Over on the Senior Circuit, we’ll start with another postseason hero from last year: Ian Anderson. Anderson has, perhaps, not been as electric as he was in a late-season callup last year… but that level of play was not sustainable. His regular season ERA last year (1.95) – and his somehow-even-lower postseason ERA from last year (0.96) were never going to be his baseline. Yet, he has still impressed, posting a 124 ERA+ and averaged over 5 innings/start. Add in a 9-5 record for a playoff team in the Braves, and you’ve got yourself a candidate.
Elsewhere in the National League, have you heard about the AAA team calling themselves the “Chicago Cubs” this season? I’m going to give some love to an old-guy Rookie of the Year candidate. Everyone loves these stories, though they rarely win the award. Frankly, I think baseball is better for it when they do, because these guys are not going to go to the Hall of Fame. But I digress. Patrick Wisdom batted .231/.305/.518 for an atrocious ballclub, but he gave the fans a reason to show up at the ballpark. Great power (28 HR) and a good walk rate (8.5%) will serve him well if he can stop striking out in nearly half his at bats. (I’m pretty sure he still has rookie status… but I find that whole thing so confusing, I’m never quite sure.)
Quick shout-out to another guy who I think has no chance. The Cubbies have a guy named Frank Schwindel. He’s only played in 53 games for the Cubbies this year (he also played in 8 for the A’s). But in those 53 games, he’s hitting a Juan Soto-like .349/.398/.627. I happened to catch a bit of this kid against my beloved Brewers and my adopted Twins in back-to-back series in September. Schwindel was 8/23 with three doubles, a homer, and a walk, scoring five runs in five games. I don’t know that he’ll get support here, but I’m putting him down as my betting favorite for NL Rookie next year.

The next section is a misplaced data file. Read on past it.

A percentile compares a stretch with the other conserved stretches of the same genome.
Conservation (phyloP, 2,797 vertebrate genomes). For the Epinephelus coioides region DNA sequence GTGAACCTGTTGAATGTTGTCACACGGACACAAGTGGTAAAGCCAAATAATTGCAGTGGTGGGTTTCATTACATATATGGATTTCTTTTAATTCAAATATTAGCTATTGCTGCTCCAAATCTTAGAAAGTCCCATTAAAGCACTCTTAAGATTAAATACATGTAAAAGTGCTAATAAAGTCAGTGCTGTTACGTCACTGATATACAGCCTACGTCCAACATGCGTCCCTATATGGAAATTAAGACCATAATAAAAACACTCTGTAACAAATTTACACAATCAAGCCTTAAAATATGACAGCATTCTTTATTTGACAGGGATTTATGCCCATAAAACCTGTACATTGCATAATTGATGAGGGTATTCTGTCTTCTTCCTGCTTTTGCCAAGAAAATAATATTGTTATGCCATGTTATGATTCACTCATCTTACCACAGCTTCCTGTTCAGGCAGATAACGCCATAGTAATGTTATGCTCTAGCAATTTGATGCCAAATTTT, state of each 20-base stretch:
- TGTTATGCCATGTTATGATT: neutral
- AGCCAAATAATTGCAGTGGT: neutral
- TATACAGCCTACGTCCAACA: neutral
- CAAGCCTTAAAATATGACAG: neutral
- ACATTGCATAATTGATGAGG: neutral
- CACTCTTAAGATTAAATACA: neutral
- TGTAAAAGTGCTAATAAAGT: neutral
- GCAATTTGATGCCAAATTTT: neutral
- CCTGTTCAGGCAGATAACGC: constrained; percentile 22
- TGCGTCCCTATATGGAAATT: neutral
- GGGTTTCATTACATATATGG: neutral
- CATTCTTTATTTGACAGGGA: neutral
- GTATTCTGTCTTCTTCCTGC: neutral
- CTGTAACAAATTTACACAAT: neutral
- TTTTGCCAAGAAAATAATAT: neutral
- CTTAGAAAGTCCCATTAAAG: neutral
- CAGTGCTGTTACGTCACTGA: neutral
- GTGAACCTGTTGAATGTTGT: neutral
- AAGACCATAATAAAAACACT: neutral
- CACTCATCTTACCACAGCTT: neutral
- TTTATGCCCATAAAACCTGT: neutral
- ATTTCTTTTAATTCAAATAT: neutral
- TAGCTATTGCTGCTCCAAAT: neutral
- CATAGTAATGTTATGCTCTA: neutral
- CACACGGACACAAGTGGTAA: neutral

To round things out, we would be remiss if we failed to mention the hated St. Louis Cardinals. If you’re not a Cards fan and you don’t think of them as “the hated St. Louis Cardinals,” you must only watch the American League. Because every stinkin’ year, they seem to come up with a Dylan Carlson: a guy who comes out of nowhere to perform on the level with the best. Carlson had a 68 OPS+ last year in 35 games, portending a nothingburger for his future. Yet, this season, the 22-year-old has batted .263/.339/.437, all while playing RF to a draw for a team that should’ve been left for dead at midseason, yet came back to wrap up a playoff spot.
And now, the managers:
In the AL, Kevin Cash of the Rays was the only 100-win manager in the bigs. With that traditional Rays small-market thing going. On the other hand, a lot of people hate the way he manages pitchers. But then… he won 100 games. So something is working.
In 2018, first-year manager Alex Cora led the Red Sox to a World Series title. In 2019, he posted a winning record. He was gone in 2020, and the Sawx fell to 24-36 and last place in the AL East. Cora returned in 2021… and the Red Sox returned to the ALCS. Notice anything?